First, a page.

How Does Japan Intervene in Currency Markets?


The Japanese yen has fallen to a three-decade low against the dollar this year, prompting the government to step in to support its currency for the first time since 1998 — and likely more than once. These were extraordinary moves for a country that’s long been by trading partners for tolerating or even encouraging a weak yen to benefit its exporters.

1. Is there a certain level that triggers action?

While investors speculate about a “line in the sand” that the authorities are determined to defend, it’s never absolute. Authorities tend to talk more about containing excessive moves rather than defending specific levels. The 1998 joint Japan-US intervention came after the yen hit a level of 146.78. This year, Japan intervened on Sept. 22 when the yen came close to breaching 146 after a Bank of Japan decision to maintain ultra-low rates. Top currency official Masato Kanda, who confirmed that intervention, described the market’s shifts as having been sudden and one-sided. A month later, with the yen weakening past 151, Japan likely conducted its biggest ever intervention to support the currency, worth as much as 5.5 trillion yen ($36.9 billion), according to BOJ figures and market estimates.

Read more: Why the Yen Is So Weak and What That Means for Japan

2. How do we know if the government intervened?

Japan seems to be using a new playbook compared to a decade ago, in an apparent bid to increase the impact. Most of its intervention this year, confirmed and doubted, took place outside of regular Japan trading hours — unlike moves in 2010 and 2011 to weaken the yen. In contrast to back then, the government this year has only confirmed its action once — Kanda’s announcement — with the reluctance to do so seen as an additional tool to deter speculators. Shortly before the September move, the BOJ was said to have conducted a so-called rate check, a move often considered a precursor for actual intervention. A sudden, long vertical line on a price graph can also signal that the BOJ has bought or sold, but sometimes those moves can be triggered by panic in the market. The Ministry of Finance releases intervention figures at the end of each month, even if it hasn’t done any buying or selling.

3. What’s a rate check?

In past cases, the BOJ called traders to ask about the price offer of the currency against the dollar. It’s a step short of an actual yen transaction, and is meant to serve as a warning for traders to avoid one-way bets. It usually happens when volatility increases and regular verbal warnings by ministers don’t have the desired effect.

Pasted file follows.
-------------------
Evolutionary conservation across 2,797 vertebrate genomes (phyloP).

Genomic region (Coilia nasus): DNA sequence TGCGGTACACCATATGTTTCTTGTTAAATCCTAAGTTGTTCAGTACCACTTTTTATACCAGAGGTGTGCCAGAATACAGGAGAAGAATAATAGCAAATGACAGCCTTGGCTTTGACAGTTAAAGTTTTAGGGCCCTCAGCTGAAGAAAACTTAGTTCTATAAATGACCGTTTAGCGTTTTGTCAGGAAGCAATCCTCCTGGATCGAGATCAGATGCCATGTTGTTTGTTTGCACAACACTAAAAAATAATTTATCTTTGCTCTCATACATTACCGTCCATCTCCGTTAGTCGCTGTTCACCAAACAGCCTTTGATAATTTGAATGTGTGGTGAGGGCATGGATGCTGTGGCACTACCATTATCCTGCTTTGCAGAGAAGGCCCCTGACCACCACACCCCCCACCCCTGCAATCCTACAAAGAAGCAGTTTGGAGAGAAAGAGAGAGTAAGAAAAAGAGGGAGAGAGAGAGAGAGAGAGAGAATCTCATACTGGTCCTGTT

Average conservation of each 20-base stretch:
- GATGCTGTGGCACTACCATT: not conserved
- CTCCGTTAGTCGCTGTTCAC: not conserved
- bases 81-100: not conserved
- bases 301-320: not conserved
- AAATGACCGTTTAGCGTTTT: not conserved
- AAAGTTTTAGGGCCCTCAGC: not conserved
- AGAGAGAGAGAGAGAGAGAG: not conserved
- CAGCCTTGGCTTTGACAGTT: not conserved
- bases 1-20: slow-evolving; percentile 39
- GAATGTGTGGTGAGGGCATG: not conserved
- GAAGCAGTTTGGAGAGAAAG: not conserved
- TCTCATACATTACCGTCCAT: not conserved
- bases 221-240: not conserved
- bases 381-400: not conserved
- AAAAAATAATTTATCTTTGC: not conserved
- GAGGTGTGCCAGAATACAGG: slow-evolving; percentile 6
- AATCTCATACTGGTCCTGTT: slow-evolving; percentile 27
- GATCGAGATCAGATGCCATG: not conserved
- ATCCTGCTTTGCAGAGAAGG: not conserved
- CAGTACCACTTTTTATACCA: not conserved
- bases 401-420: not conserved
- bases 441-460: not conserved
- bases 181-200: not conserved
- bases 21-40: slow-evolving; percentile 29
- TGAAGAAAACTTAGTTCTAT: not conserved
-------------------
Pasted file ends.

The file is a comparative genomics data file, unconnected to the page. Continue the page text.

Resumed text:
4. Who makes the call to intervene?

The finance ministry decides whether to intervene in the market and the Bank of Japan does the buying or selling. It’s usually preceded by carefully choreographed verbal warnings by officials. If they say the government isn’t ruling out any options, or that it’s ready to take decisive action, that’s usually meant to put markets on maximum alert that intervention may be imminent.

5. Where does the money come from?

When propping up the yen, the dollars come from Japan’s foreign currency reserves, which puts a limit on its firepower. At the end of August Japan had $1.17 trillion — more than it had at the time of the April 1998 intervention. That’s a ratio of 2.4 times the daily value of the currency market in Tokyo, compared with the 1.4 times buffer it had last time. However, a unilateral move is still seen as unlikely to succeed without US support. In September’s intervention, Japan spent almost $20 billion to limit the currency’s losses.

5. Is intervention a good idea?

While buying intervention is a clear way to tell speculators you won’t allow your currency to go into free fall, it’s only going to be a temporary fix unless economic fundamentals driving the trend are also addressed. In addition, foreign reserves are generally there to protect the economy in the event of a major financial shock or unexpected event, not to artificially prop up the currency.

6. Does Japan have to go it alone?

most likely. It was able to secure G-7 support for intervention to curb a strong yen after the 2011 tsunami and to support it during the Asian financial crisis. But things are different now. Its main partners generally don’t like countries to set or influence exchange rates and want market forces to do the work. The G-7 and Group of 20 — both of which include Japan — have agreements to that end in place. The yen’s current weakness is driven partly by a combination of continuing BOJ monetary stimulus and the Fed rate hikes. In that sense, it could be seen as a Japan-driven event, and that may weaken the case for action.

–With assistance from Yoshiaki Nohara.

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